One For the fans? Captain Velvet Meteor: The Jump+ Dimensions – Review

Written by Charlie Norris

Captain Velvet Meteor

Shonen Jump has got to be one of the most recognisable manga publishers around. They are the company behind some well-known favourites like Dragon Ball Z, Naruto and One Piece, some of the biggest properties in the genre. The company is so prominent in pop culture circles that there have been many crossover games set in the universe; taking characters from some of their most popular worlds and putting them together has always been a dream for any fan.

Sadly, most of these crossover games have been fighting games, and if you are a fan of Shonen Jump, but not of fighting games, you were out of luck. Fast Forward to now, and Shonen Jump fans who don’t like fighters finally have a game for them in Captain Velvet Meteor: The Jump+ Dimensions.  


Captain Velvet Meteor: The Jump+ Dimensions is a turn-based tactical game released almost two years ago for the Switch. It has finally made its way to PC and Xbox. In Captain Velvet Meteor, you play Damien, a young boy who has been uprooted from his home in Paris to live in Japan, where his mum’s mum lives. As a young boy, Damien does not want to leave his home and friends and start a new life in an unknown country. To cope with leaving his home, Damien creates a new world in his head that helps him deal with being in a new place. Some of his favorite Shonen Jump characters, including Loid from Spy X Family, are in this world.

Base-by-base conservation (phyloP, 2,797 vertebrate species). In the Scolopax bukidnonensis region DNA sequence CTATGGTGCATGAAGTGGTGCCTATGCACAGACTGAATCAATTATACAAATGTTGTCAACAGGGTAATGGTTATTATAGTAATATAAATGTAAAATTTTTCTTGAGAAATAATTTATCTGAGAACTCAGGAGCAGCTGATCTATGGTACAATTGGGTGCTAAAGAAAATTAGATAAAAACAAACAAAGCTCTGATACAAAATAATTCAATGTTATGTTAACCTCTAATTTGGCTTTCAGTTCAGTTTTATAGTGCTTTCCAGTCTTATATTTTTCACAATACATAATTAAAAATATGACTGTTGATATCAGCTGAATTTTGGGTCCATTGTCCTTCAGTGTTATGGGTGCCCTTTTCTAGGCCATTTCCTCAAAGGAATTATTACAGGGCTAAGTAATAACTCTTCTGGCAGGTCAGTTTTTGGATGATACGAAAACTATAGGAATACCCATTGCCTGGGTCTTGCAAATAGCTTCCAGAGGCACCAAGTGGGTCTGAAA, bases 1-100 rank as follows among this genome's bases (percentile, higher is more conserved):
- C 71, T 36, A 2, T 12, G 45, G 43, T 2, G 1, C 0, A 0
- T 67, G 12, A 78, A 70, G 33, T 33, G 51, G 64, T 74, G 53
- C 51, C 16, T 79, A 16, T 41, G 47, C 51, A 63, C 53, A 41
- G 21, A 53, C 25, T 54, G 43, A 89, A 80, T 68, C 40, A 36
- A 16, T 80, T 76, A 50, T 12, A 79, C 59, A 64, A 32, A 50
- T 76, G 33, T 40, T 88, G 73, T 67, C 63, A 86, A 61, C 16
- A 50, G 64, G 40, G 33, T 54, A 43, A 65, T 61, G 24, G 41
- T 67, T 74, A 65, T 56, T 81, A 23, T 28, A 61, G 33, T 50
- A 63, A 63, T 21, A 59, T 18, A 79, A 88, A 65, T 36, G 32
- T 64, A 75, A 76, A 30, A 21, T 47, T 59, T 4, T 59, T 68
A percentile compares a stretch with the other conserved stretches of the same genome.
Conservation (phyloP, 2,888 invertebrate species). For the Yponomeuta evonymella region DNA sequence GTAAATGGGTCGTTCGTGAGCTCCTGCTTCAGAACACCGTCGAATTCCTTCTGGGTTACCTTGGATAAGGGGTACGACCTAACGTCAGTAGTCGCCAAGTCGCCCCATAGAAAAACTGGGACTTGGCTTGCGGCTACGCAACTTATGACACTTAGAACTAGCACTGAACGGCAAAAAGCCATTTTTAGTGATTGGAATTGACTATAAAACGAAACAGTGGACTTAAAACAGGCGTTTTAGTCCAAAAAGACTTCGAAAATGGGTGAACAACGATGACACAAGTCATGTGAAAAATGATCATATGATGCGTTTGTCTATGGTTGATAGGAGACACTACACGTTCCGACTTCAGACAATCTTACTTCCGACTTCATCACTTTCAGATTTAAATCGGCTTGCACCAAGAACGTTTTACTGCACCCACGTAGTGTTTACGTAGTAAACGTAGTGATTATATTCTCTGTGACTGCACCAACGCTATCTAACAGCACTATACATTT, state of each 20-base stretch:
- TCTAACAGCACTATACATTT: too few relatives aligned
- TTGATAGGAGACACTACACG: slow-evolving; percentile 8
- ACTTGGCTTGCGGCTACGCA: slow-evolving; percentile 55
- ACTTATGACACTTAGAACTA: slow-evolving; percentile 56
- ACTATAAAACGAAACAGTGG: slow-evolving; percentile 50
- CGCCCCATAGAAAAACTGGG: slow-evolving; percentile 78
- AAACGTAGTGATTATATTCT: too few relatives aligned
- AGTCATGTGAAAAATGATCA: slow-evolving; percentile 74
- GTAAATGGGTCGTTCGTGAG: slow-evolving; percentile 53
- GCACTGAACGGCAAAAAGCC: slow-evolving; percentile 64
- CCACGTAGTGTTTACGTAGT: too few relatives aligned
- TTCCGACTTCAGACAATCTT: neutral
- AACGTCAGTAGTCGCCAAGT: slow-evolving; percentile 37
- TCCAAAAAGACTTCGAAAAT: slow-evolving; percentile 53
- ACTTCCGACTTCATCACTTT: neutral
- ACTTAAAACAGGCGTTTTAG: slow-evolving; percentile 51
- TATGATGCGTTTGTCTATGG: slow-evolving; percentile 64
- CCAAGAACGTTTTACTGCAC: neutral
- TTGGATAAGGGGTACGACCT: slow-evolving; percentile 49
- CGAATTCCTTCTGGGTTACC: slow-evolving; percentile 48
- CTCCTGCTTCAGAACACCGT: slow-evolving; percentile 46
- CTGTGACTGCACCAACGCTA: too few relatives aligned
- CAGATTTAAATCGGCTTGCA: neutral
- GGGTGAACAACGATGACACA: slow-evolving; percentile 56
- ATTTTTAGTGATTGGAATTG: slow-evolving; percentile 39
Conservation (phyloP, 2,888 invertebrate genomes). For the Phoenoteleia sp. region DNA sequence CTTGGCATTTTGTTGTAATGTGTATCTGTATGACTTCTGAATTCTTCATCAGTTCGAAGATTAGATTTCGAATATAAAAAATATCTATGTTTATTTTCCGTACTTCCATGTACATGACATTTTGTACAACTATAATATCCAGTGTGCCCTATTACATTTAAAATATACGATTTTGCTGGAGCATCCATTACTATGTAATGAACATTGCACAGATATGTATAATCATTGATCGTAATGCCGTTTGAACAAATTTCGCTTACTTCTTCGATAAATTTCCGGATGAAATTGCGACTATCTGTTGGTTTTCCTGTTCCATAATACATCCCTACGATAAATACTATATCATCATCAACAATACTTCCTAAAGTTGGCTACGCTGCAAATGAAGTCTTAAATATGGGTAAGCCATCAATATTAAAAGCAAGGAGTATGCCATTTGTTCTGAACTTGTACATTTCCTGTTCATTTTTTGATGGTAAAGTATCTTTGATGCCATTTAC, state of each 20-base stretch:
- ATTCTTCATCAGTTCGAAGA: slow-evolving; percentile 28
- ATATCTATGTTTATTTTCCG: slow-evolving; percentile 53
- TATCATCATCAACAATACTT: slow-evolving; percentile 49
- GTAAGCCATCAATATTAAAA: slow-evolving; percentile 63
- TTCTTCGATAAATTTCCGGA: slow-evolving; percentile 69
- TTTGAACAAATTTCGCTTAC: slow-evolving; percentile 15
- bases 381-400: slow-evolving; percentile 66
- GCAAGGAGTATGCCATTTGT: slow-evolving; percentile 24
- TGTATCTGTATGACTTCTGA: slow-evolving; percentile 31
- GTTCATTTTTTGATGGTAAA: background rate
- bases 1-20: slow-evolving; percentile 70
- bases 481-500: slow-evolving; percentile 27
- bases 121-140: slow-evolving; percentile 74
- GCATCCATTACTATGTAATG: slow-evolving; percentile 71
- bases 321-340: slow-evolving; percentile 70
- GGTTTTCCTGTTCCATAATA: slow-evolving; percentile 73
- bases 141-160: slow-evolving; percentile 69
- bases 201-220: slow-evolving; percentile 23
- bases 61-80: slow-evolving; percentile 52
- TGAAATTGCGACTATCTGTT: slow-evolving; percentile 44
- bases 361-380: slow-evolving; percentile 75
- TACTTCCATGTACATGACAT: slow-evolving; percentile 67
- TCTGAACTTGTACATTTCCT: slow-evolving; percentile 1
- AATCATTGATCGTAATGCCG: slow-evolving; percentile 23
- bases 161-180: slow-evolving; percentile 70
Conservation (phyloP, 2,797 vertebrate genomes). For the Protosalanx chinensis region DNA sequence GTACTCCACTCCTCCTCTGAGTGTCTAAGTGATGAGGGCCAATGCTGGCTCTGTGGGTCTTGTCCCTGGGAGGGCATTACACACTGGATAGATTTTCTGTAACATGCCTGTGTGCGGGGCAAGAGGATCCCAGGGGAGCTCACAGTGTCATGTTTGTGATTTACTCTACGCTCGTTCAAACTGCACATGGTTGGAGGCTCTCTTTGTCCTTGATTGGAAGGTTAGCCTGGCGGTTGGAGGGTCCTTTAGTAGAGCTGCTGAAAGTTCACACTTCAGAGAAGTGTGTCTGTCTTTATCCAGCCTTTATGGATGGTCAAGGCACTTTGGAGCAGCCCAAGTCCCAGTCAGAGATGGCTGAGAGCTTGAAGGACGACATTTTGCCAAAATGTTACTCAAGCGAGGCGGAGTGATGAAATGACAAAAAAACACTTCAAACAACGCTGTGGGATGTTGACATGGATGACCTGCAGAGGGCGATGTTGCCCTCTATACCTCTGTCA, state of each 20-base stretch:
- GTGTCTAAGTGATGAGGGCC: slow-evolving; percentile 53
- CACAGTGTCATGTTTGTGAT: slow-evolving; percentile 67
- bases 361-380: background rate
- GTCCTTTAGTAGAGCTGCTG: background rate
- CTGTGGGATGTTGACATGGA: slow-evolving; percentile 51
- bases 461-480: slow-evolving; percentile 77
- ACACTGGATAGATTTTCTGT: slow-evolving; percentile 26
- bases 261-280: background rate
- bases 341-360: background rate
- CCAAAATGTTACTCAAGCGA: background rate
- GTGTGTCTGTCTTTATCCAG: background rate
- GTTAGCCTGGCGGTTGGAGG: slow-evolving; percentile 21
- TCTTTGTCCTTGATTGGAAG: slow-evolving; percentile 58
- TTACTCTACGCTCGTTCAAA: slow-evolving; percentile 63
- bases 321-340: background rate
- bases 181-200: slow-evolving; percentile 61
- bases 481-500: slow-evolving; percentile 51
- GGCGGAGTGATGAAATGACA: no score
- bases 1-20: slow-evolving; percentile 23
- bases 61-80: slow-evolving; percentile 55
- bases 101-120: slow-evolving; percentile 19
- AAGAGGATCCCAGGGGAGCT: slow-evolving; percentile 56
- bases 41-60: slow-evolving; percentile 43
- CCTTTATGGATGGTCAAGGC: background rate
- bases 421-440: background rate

Unlike other crossover games you may have played before, Captain Velvet doesn’t have hundreds of your favourite characters but limits it to only eight characters from eight different series. That’s not a lot when you consider how vast the Shonen Jump line is, but it does mean it doesn’t feel so overwhelming to players with hundreds of characters to choose from.

With only eight characters from eight series, they must be the usual suspects, right? Wrong, as Goku, Luffy and Naruto are nowhere to be seen in this game; instead, it focuses on some newer characters like Loid from Spy X Family or Slime from Slime Life. An interesting move on the developer’s part, but I also assume this is because those series would be more popular among the younger crowd who are just getting into manga/anime.  


Captain Velvet Meteor: The Jump+ Dimensions is a turn-based tactical game on fast forward. What I mean by this is that everything feels like it was made to go quickly, or at least it feels quick, due to the style of the game. When you think of tactical turn-based games, the first thought is slow and steady; it is a lot of thinking before acting not here, instead the game is all about big attacks that clear lots of enemies, and yes, you just read that right, big attacks that clear ten plus enemies at a time.

Although, it makes sense as it is all about teaming up with your current teammate for that chapter. Each chapter follows a similar approach: meet new anime/manga character, then go through a series of levels until you get to the boss. With each new character Captain Velvet meets, he gains new team-up abilities for that specific character. One can be used whenever they are close, and another can be used after collecting enough gold orbs during encounters.